NASA and NPGS unarmed research versions

Two unarmed versions, known as the General Atomics ALTUS were built, ALTUS I for the Naval Postgraduate School and ALTUS II for the NASA ERAST Project in 1997 and 1996, respectively.

MQ-1C Warrior

The U.S. Army selected the MQ-1C Warrior as the winner of the Extended-Range Multi-Purpose UAV competition August 2005, and the type is due to become operational in 2009.

Operational history

quadrons and operational units

During the initial ACTD phase, the United States Army led the evaluation program, but in April 1996, the Secretary of Defense selected the U.S. Air Force as the operating service for the RQ-1A Predator system. The 11th, 15th, and 17th Reconnaissance Squadrons, Creech Air Force Base, Nevada, and the Air National Guard's 163d Reconnaissance Wing at March Air Reserve Base, California, currently operate the MQ-1 (see below).

In 2005, the U.S. Department of Defense recommended retiring Ellington Field's 147th Fighter Wing's F-16 Falcon fighter jets (a total of 15 aircraft), which was approved by the Base Realignment and Closure committee. They will be replaced with 12 MQ-1 Predator UAVs, and the new unit should be fully equipped and outfitted by 2009 [cite news| title = Guard unit welcomes Predator, reconnaissance mission | publisher = Air Force Link | date = 2008-06-12| url = ] . The wing's combat support arm will remain intact. The 272nd Engineering Installation Squadron, an Air National Guard unit currently located off-base, will move into Ellington Field in its place.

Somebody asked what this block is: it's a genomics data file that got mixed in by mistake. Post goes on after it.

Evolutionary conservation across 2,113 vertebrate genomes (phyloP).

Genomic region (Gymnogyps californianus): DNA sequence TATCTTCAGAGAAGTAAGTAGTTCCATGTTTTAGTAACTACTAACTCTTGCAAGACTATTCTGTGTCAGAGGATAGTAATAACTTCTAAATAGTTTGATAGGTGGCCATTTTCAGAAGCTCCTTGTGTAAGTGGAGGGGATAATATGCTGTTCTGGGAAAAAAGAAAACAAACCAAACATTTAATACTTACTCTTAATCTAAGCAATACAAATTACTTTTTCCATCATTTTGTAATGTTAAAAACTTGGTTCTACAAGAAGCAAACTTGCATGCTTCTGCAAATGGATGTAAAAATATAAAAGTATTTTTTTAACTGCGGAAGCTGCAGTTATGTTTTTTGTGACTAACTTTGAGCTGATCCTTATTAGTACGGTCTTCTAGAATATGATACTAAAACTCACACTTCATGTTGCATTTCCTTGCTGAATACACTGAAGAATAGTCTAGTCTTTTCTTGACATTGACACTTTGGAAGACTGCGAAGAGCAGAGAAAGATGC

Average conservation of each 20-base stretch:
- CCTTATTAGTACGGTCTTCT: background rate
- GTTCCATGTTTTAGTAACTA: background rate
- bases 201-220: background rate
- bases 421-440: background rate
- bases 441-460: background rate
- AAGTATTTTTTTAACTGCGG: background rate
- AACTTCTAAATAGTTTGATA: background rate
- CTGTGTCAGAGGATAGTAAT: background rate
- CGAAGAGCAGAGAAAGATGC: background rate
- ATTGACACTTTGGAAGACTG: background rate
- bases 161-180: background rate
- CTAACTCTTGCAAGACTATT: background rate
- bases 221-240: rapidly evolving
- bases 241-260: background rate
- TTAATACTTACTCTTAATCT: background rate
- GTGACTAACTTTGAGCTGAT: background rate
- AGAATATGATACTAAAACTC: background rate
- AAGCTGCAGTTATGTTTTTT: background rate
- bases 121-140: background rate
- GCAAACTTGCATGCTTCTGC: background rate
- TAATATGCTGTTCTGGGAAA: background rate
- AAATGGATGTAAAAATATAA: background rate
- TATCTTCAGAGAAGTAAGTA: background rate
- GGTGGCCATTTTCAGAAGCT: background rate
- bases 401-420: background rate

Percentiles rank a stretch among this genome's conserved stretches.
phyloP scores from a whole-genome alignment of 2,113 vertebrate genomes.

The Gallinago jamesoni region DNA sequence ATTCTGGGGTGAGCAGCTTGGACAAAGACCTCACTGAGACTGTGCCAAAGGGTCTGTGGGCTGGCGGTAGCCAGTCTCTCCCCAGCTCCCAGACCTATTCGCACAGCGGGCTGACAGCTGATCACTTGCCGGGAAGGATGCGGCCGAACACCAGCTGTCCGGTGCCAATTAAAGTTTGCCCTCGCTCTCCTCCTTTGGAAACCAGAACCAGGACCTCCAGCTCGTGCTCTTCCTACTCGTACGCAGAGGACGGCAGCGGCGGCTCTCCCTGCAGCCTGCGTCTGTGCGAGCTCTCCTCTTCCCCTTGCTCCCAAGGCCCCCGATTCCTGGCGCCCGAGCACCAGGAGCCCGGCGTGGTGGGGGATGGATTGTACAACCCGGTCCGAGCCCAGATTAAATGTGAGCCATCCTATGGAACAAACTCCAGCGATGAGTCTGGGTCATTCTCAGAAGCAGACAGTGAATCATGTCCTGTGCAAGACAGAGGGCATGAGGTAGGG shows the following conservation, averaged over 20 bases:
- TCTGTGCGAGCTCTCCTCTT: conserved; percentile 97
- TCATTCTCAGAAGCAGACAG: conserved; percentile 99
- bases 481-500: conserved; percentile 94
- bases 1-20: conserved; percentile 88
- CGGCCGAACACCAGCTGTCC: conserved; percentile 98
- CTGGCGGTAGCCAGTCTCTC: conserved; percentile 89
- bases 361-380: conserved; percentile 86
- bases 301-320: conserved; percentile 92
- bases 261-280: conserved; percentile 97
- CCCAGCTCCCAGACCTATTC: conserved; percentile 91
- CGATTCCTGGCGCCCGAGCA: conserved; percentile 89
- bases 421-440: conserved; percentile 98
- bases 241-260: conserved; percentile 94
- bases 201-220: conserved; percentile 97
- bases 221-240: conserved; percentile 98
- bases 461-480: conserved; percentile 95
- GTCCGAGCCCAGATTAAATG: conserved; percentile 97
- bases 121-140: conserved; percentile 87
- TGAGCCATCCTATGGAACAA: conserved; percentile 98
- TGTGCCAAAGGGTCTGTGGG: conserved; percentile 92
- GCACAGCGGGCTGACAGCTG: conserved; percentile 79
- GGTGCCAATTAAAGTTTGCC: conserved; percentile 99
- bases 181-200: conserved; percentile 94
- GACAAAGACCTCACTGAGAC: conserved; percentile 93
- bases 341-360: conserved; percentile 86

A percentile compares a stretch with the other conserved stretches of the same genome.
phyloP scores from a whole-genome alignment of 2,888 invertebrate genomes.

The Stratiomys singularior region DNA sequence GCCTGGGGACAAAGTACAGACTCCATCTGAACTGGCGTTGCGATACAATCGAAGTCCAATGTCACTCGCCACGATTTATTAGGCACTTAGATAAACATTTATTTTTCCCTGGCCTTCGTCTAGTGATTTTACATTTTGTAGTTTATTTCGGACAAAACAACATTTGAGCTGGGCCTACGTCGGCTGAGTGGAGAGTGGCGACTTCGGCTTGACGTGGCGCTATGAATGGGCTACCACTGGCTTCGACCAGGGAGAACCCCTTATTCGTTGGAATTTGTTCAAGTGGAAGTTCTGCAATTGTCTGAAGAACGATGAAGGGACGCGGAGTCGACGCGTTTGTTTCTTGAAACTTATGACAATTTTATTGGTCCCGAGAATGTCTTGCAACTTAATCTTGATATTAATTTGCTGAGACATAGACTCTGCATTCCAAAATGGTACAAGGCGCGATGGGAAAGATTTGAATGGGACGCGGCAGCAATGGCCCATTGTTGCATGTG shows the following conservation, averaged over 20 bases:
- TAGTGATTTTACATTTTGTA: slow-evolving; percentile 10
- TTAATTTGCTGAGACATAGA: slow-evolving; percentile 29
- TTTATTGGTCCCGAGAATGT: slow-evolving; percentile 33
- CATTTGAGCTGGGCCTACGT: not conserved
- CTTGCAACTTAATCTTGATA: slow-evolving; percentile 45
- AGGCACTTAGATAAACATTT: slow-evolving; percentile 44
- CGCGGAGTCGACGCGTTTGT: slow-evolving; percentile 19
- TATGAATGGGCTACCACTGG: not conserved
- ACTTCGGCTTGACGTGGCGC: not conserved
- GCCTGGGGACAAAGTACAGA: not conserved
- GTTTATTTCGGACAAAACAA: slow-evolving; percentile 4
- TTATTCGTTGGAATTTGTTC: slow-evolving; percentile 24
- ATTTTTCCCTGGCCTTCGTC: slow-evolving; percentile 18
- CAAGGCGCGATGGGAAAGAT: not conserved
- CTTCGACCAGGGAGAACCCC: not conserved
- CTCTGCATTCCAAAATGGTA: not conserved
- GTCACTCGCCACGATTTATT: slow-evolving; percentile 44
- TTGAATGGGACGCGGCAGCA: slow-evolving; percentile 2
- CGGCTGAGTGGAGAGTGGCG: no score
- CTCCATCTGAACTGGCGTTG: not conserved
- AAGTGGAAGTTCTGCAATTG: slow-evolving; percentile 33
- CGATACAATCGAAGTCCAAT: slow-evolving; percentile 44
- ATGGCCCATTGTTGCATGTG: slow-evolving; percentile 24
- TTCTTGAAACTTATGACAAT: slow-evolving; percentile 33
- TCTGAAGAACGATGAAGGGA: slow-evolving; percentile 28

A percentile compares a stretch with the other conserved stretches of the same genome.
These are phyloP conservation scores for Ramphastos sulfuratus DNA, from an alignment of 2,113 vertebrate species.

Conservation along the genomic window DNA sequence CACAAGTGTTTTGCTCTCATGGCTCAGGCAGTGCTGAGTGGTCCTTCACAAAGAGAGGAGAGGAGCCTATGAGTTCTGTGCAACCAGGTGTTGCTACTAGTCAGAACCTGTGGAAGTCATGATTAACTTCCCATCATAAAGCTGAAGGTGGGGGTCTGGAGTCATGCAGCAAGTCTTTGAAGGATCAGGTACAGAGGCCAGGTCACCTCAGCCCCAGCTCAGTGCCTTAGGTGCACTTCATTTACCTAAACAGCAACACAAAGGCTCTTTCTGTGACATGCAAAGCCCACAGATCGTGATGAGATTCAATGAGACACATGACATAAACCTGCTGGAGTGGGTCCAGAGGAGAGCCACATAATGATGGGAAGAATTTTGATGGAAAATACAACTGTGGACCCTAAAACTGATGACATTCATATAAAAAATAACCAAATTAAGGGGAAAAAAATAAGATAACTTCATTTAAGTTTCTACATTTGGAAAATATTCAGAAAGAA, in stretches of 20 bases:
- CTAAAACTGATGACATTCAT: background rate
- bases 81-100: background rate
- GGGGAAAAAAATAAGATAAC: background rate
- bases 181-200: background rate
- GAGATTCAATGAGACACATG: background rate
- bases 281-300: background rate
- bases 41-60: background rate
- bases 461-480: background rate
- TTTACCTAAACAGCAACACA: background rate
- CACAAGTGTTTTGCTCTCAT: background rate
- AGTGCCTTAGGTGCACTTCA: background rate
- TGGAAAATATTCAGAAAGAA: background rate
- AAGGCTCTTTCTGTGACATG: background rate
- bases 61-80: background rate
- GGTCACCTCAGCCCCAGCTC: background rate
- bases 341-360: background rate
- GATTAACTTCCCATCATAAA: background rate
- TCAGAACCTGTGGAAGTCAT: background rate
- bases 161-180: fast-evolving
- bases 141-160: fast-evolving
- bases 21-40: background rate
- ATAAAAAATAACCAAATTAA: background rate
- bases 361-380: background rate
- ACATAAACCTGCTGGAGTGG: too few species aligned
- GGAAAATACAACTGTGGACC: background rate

A report in March 2007 indicated that U.S. Air Force had lost 53 of the 139 Predators that were delivered. [cite news| title = Drones' supply short of demand | publisher = USA Today | date = 2007-03-28| author= Tom Vanden Brook | url = ]

U.S. Customs and Border Protection is operating an unknown number of Predators. []


The first overseas deployment was to the Balkans, from July to November 1995, under the name "Nomad Vigil". Operations were based in Gjader, Albania. Several Predators were lost during "Nomad Vigil".
*One aircraft (serial 95-3017) was lost on April 18, 1999, following fuel system problems and icing. [ [ AFPN report.] ]
*A second aircraft (serial 95-3019) was lost on May 13, when it was shot down by a Serbian Strela-1M surface-to-air missile over the village of Biba. A Serbian TV crew videotaped this incident. [ Balkan UAV loss report] ]
*A third aircraft (serial number 95-3021) crashed on May 20 near the town of Talinovci, and Serbian news reported that this, too, was the result of anti-aircraft fire. [ [ Serbian TV screen captures showing serial number and wreckage of downed Predator] ]